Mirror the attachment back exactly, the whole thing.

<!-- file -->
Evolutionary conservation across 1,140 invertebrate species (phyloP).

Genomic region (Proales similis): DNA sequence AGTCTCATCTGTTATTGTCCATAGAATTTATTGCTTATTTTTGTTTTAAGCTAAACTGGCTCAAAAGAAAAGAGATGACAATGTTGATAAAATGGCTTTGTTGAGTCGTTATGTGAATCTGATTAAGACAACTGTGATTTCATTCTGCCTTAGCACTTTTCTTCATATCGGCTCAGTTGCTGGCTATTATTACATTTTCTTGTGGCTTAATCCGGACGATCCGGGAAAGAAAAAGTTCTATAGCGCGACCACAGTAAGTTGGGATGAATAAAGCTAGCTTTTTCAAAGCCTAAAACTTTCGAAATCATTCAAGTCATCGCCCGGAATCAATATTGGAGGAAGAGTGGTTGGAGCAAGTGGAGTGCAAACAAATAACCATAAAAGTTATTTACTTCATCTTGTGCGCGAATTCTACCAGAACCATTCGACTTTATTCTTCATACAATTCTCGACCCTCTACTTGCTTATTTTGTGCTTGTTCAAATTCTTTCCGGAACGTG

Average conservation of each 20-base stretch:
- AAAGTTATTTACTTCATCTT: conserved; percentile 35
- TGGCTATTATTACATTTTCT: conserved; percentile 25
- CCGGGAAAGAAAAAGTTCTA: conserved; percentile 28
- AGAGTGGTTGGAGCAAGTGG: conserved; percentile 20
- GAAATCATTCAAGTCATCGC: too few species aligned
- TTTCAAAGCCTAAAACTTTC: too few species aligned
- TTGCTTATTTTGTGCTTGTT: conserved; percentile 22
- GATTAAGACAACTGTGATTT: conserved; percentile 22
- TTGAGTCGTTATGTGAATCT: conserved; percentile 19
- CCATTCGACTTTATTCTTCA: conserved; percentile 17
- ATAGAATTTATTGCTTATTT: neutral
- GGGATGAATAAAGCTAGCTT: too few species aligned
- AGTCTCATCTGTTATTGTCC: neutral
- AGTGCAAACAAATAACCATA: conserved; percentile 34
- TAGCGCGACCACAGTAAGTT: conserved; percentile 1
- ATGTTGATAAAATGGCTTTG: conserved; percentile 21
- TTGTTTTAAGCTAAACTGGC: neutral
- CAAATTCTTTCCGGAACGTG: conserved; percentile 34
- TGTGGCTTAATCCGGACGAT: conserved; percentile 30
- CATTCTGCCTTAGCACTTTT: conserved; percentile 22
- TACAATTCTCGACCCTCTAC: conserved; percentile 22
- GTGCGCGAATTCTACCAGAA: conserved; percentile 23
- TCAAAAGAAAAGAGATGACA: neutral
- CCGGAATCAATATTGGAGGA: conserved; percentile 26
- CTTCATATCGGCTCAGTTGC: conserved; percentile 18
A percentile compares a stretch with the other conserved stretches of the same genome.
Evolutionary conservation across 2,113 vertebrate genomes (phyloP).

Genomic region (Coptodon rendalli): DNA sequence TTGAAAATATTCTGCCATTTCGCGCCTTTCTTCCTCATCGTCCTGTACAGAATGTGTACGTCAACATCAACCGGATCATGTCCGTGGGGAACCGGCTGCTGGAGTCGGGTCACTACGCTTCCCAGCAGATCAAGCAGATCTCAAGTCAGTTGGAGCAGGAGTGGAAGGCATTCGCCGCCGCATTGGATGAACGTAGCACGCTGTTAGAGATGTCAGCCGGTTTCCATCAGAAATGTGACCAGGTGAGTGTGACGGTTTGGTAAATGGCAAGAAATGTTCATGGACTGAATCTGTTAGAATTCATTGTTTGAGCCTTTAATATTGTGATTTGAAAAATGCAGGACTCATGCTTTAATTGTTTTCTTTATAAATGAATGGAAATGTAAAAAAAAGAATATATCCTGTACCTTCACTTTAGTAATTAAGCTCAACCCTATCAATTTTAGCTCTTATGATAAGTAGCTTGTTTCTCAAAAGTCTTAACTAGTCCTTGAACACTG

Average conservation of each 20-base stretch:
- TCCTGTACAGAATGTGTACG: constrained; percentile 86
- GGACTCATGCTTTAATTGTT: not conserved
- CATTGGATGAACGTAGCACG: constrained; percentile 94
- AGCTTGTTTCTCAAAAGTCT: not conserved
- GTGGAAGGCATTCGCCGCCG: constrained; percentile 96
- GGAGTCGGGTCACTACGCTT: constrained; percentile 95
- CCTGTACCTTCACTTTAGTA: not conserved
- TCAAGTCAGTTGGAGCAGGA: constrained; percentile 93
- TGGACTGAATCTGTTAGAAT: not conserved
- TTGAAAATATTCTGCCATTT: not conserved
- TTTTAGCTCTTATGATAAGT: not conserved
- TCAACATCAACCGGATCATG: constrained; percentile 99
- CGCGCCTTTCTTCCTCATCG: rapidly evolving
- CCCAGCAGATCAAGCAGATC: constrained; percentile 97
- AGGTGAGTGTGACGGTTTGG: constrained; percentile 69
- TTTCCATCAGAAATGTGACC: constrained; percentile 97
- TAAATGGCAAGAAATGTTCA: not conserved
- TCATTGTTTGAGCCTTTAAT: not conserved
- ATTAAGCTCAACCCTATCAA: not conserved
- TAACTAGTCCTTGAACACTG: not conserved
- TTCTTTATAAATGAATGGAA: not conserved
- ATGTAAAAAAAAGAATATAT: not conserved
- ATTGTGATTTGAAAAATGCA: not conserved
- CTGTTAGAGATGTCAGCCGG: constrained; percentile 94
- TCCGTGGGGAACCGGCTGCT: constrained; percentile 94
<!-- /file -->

Evolutionary conservation across 1,140 invertebrate species (phyloP).

Genomic region (Proales similis): DNA sequence AGTCTCATCTGTTATTGTCCATAGAATTTATTGCTTATTTTTGTTTTAAGCTAAACTGGCTCAAAAGAAAAGAGATGACAATGTTGATAAAATGGCTTTGTTGAGTCGTTATGTGAATCTGATTAAGACAACTGTGATTTCATTCTGCCTTAGCACTTTTCTTCATATCGGCTCAGTTGCTGGCTATTATTACATTTTCTTGTGGCTTAATCCGGACGATCCGGGAAAGAAAAAGTTCTATAGCGCGACCACAGTAAGTTGGGATGAATAAAGCTAGCTTTTTCAAAGCCTAAAACTTTCGAAATCATTCAAGTCATCGCCCGGAATCAATATTGGAGGAAGAGTGGTTGGAGCAAGTGGAGTGCAAACAAATAACCATAAAAGTTATTTACTTCATCTTGTGCGCGAATTCTACCAGAACCATTCGACTTTATTCTTCATACAATTCTCGACCCTCTACTTGCTTATTTTGTGCTTGTTCAAATTCTTTCCGGAACGTG

Average conservation of each 20-base stretch:
- AAAGTTATTTACTTCATCTT: conserved; percentile 35
- TGGCTATTATTACATTTTCT: conserved; percentile 25
- CCGGGAAAGAAAAAGTTCTA: conserved; percentile 28
- AGAGTGGTTGGAGCAAGTGG: conserved; percentile 20
- GAAATCATTCAAGTCATCGC: too few species aligned
- TTTCAAAGCCTAAAACTTTC: too few species aligned
- TTGCTTATTTTGTGCTTGTT: conserved; percentile 22
- GATTAAGACAACTGTGATTT: conserved; percentile 22
- TTGAGTCGTTATGTGAATCT: conserved; percentile 19
- CCATTCGACTTTATTCTTCA: conserved; percentile 17
- ATAGAATTTATTGCTTATTT: neutral
- GGGATGAATAAAGCTAGCTT: too few species aligned
- AGTCTCATCTGTTATTGTCC: neutral
- AGTGCAAACAAATAACCATA: conserved; percentile 34
- TAGCGCGACCACAGTAAGTT: conserved; percentile 1
- ATGTTGATAAAATGGCTTTG: conserved; percentile 21
- TTGTTTTAAGCTAAACTGGC: neutral
- CAAATTCTTTCCGGAACGTG: conserved; percentile 34
- TGTGGCTTAATCCGGACGAT: conserved; percentile 30
- CATTCTGCCTTAGCACTTTT: conserved; percentile 22
- TACAATTCTCGACCCTCTAC: conserved; percentile 22
- GTGCGCGAATTCTACCAGAA: conserved; percentile 23
- TCAAAAGAAAAGAGATGACA: neutral
- CCGGAATCAATATTGGAGGA: conserved; percentile 26
- CTTCATATCGGCTCAGTTGC: conserved; percentile 18
A percentile compares a stretch with the other conserved stretches of the same genome.
Evolutionary conservation across 2,113 vertebrate genomes (phyloP).

Genomic region (Coptodon rendalli): DNA sequence TTGAAAATATTCTGCCATTTCGCGCCTTTCTTCCTCATCGTCCTGTACAGAATGTGTACGTCAACATCAACCGGATCATGTCCGTGGGGAACCGGCTGCTGGAGTCGGGTCACTACGCTTCCCAGCAGATCAAGCAGATCTCAAGTCAGTTGGAGCAGGAGTGGAAGGCATTCGCCGCCGCATTGGATGAACGTAGCACGCTGTTAGAGATGTCAGCCGGTTTCCATCAGAAATGTGACCAGGTGAGTGTGACGGTTTGGTAAATGGCAAGAAATGTTCATGGACTGAATCTGTTAGAATTCATTGTTTGAGCCTTTAATATTGTGATTTGAAAAATGCAGGACTCATGCTTTAATTGTTTTCTTTATAAATGAATGGAAATGTAAAAAAAAGAATATATCCTGTACCTTCACTTTAGTAATTAAGCTCAACCCTATCAATTTTAGCTCTTATGATAAGTAGCTTGTTTCTCAAAAGTCTTAACTAGTCCTTGAACACTG

Average conservation of each 20-base stretch:
- TCCTGTACAGAATGTGTACG: constrained; percentile 86
- GGACTCATGCTTTAATTGTT: not conserved
- CATTGGATGAACGTAGCACG: constrained; percentile 94
- AGCTTGTTTCTCAAAAGTCT: not conserved
- GTGGAAGGCATTCGCCGCCG: constrained; percentile 96
- GGAGTCGGGTCACTACGCTT: constrained; percentile 95
- CCTGTACCTTCACTTTAGTA: not conserved
- TCAAGTCAGTTGGAGCAGGA: constrained; percentile 93
- TGGACTGAATCTGTTAGAAT: not conserved
- TTGAAAATATTCTGCCATTT: not conserved
- TTTTAGCTCTTATGATAAGT: not conserved
- TCAACATCAACCGGATCATG: constrained; percentile 99
- CGCGCCTTTCTTCCTCATCG: rapidly evolving
- CCCAGCAGATCAAGCAGATC: constrained; percentile 97
- AGGTGAGTGTGACGGTTTGG: constrained; percentile 69
- TTTCCATCAGAAATGTGACC: constrained; percentile 97
- TAAATGGCAAGAAATGTTCA: not conserved
- TCATTGTTTGAGCCTTTAAT: not conserved
- ATTAAGCTCAACCCTATCAA: not conserved
- TAACTAGTCCTTGAACACTG: not conserved
- TTCTTTATAAATGAATGGAA: not conserved
- ATGTAAAAAAAAGAATATAT: not conserved
- ATTGTGATTTGAAAAATGCA: not conserved
- CTGTTAGAGATGTCAGCCGG: constrained; percentile 94
- TCCGTGGGGAACCGGCTGCT: constrained; percentile 94